Raising Meat Rabbits. View animal photos of rabbit carcasses to see the importance of meat rabbit breeds, hybrid vigor, and growth ratios on rabbit meat quality. The breed or breeds you choose may determine the success of your enterprise.
Our Meat Rabbits page offers an in-depth discussion of meat rabbit breed choices. It also lists a few breeds that might not be ideal. One of these less-than-ideal breeds, if you're raising meat rabbits, is the Checkered Giant, for example.
Our friends John and Janet Ford at Raggy Bits Rabbitry posted a comparison photo and gave us permission to share it with you (thank you!) ...
Here's the tale of the photo, a comparison between a New Zealand White (NZW) rabbit and a Checkered Giant rabbit (this was not a “scientific” comparison per se, but one can learn a lot just from the photo and the context):
Checkered Giant Rabbit vs New Zealand Rabbit
The Checkered Giant is a running breed. There isn’t a drop of fat on that body, which is not necessarily a good thing in terms of human health – see Rabbit Starvation. The Checkered Giant has a high rate of metabolism and will additionally take many weeks to put any meat on its frame. According to Ms. Ford, “No Checkered Giant in my rabbitry is worth processing, meat-wise, before 16 weeks of age – just nothing on their bones at all.”
In comparison, Ms. Ford’s New Zealand White rabbits typically reach market weight of 5-6 pounds within 9-10 weeks. The dress-out percentage is near 50%, meaning that a 5-pound rabbit yields a 2.5 pound carcass.
Commercial enterprises frequently achieve a 4.75 – 5 pound rabbit by age 8 weeks.
Over many decades, certain breeds of rabbits have been selectively bred to serve a particular purpose, for example, meat production.
The New Zealand White Rabbit has served as the meat rabbit breed of choice since the 1920's. As farmers consistently kept and bred the meatiest rabbits with not-too-heavy bones, their selective breeding served to enhance the ability of the New Zealand rabbit to grow rapidly when young on moderate amounts of feed. Their body type shifted from racy to meaty, and the meat-to-bone ratio improved dramatically.
Rabbit farmers want their New Zealands to have heavily muscled bodies because the purpose of the breed is to feed pets and people.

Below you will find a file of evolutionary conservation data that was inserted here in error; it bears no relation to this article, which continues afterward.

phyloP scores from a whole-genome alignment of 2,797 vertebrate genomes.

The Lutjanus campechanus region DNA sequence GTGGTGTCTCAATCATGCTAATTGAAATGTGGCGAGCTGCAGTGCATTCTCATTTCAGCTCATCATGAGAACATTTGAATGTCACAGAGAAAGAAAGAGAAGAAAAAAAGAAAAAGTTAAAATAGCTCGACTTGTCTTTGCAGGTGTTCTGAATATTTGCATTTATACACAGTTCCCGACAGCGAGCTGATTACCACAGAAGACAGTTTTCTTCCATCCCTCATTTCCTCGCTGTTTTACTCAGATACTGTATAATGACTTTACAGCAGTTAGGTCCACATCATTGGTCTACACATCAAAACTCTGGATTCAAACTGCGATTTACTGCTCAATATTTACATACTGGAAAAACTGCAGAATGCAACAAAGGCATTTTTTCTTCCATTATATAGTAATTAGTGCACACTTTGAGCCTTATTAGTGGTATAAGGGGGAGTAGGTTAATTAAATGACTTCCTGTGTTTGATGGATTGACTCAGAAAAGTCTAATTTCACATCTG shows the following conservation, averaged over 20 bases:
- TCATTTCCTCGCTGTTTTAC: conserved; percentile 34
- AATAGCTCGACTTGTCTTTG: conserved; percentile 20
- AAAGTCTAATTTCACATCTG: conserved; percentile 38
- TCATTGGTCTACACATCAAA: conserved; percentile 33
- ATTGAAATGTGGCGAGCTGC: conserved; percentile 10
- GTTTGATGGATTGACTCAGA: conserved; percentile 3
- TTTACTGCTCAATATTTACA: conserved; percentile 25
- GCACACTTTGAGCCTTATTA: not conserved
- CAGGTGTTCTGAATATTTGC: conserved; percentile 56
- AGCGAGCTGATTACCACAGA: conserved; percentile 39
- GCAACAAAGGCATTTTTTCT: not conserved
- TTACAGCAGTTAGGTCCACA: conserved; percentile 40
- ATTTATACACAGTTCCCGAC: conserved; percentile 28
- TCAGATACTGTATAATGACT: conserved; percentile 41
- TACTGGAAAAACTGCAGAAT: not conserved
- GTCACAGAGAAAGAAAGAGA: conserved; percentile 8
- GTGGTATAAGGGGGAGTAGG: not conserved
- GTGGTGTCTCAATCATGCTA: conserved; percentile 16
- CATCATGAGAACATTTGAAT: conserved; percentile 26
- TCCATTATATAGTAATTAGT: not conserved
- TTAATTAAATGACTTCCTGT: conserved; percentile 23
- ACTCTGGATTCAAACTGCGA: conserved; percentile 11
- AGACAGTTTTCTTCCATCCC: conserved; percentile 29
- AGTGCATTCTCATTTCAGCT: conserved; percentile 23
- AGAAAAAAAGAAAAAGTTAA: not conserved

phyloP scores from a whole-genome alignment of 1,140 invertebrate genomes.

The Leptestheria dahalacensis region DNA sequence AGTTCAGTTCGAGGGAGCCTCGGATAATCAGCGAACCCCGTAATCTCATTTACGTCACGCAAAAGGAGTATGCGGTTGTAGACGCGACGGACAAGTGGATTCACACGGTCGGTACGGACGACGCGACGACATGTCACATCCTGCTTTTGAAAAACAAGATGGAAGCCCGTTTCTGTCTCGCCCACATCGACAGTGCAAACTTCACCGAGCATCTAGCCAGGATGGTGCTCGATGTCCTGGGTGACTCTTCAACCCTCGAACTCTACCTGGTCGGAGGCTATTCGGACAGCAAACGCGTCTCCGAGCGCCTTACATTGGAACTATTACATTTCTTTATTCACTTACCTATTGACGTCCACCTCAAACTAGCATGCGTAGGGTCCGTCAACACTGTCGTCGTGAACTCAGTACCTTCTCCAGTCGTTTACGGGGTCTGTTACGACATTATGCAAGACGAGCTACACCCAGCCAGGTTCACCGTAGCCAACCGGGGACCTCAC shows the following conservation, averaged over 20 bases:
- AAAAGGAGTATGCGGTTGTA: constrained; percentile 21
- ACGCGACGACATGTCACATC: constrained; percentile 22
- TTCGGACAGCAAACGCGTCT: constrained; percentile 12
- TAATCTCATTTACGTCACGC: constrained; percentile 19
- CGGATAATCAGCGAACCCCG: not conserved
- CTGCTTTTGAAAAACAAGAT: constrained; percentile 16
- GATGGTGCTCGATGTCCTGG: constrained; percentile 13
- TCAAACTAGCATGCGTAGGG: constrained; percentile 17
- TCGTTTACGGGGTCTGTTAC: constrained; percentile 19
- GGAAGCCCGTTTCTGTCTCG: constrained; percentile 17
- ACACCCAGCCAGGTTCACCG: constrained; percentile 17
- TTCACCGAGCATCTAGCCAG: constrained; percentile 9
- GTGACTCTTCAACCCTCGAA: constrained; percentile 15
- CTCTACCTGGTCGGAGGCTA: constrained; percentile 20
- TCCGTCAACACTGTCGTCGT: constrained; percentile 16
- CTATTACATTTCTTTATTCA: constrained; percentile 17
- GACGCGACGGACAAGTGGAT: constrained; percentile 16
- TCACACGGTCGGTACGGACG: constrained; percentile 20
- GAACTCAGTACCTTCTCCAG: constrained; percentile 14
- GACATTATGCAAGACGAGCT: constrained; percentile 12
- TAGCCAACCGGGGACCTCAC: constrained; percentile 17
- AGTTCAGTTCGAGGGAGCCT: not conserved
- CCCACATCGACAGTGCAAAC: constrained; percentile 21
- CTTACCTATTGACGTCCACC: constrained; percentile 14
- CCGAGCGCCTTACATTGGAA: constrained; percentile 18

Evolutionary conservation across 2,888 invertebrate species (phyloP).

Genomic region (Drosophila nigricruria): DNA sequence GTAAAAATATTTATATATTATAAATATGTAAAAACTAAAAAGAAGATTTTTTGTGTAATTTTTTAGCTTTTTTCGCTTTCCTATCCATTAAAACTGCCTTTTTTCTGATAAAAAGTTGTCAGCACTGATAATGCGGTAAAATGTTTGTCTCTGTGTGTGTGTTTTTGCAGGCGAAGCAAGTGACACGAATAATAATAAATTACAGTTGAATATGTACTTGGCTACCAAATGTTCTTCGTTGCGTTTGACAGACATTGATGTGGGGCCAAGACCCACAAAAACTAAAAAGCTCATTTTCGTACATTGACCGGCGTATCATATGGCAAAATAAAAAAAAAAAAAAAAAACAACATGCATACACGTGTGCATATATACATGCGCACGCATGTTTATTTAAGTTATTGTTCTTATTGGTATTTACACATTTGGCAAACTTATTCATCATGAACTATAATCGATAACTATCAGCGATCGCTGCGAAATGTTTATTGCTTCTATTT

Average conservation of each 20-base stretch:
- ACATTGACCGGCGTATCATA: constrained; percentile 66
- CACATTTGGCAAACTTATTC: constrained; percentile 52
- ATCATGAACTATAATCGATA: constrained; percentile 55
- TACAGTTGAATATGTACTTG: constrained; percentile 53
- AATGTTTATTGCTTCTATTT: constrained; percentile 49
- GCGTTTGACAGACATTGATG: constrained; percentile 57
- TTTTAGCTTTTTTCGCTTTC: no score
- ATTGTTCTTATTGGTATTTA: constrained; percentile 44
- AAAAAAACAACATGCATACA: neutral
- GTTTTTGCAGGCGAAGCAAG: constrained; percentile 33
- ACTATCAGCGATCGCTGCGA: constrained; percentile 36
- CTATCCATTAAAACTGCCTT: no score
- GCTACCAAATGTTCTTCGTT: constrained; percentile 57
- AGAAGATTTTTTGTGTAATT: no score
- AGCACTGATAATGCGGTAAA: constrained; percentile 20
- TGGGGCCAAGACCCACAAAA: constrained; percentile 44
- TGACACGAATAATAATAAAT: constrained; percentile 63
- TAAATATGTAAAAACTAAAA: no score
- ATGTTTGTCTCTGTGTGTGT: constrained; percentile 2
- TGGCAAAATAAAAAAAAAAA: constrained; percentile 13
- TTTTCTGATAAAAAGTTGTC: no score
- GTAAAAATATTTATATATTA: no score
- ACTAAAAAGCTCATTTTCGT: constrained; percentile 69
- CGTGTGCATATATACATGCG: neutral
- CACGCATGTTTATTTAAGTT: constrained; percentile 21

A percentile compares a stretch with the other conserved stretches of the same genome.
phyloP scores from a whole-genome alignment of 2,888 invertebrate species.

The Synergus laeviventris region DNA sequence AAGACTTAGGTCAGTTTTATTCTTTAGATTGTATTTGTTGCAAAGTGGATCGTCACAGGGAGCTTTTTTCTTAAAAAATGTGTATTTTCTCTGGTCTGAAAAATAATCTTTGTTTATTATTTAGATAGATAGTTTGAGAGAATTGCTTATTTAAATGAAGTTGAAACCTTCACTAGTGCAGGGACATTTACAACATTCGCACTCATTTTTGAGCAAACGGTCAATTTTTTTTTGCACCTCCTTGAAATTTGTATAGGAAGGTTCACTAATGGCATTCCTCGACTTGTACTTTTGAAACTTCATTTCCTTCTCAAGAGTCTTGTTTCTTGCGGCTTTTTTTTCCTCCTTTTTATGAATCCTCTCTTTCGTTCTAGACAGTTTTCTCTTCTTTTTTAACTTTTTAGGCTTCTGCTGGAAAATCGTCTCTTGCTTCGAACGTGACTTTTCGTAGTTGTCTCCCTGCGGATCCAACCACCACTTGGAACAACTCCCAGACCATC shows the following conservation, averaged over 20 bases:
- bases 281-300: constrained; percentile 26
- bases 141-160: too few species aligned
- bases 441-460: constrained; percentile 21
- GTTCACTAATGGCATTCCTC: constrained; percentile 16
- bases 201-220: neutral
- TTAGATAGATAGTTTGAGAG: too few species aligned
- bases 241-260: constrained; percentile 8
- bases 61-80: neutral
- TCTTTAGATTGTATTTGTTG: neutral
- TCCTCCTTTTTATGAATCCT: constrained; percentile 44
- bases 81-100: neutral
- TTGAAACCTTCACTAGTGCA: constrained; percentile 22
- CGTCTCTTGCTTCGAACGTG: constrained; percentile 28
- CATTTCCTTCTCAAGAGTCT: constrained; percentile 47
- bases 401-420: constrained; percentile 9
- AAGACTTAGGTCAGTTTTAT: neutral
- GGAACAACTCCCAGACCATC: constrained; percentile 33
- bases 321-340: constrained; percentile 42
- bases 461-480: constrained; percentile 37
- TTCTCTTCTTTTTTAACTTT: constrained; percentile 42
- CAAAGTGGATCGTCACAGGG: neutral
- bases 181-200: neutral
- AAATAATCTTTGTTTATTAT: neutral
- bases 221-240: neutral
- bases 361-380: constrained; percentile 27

The Checkered Giant has also been around since the early 1920's in the USA. Its body was also a product of its genetic background, a fancy running breed desired for its size and distinctive spotted coat. Checkered Giant breeders didn't want a round meaty rabbit, they wanted their sleek, energetic giant, and worked hard to create just the right rabbit for their purposes.
There was nothing wrong with the Raggy Bits Checkered Giant rabbit. The breed is just not a good fit for the purpose of raising meat rabbits.
If you're raising meat rabbits, you'll want to take advantage of the principle of hybrid vigor, also known as heterosis.
One achieves hybrid vigor by cross-breeding two unrelated breeds or bloodlines within the same breed. This results in heterosis, meaning the state of carrying two different genes for each trait. The different genes can each cover for any weakness in the other half of its pair. The result of heterosis, or hybrid vigor, is increased vigor, health, growth rate, disease resistance, and fertility.
It is a temptation to breed together your fabulous hybrids. You can do it, of course, but within a few generations you will lose the hybrid vigor advantage--your rabbits will no longer be hybrids.
This is why Californians are often kept and crossed with New Zealands. The vigor factor will be strongest if both sire and dam are purebreds of their individual breeds.
This is also why Altex sires are used to create terminal
cross offspring. The Altex represents a third breed, further enhancing hybrid
vigor and growth rates. Terminal crosses can reach market weight as early as 7 –
7.5 weeks of age. Again, if you then save a terminal cross to use in your
breeding herd, you will eventually lose the hybrid advantage.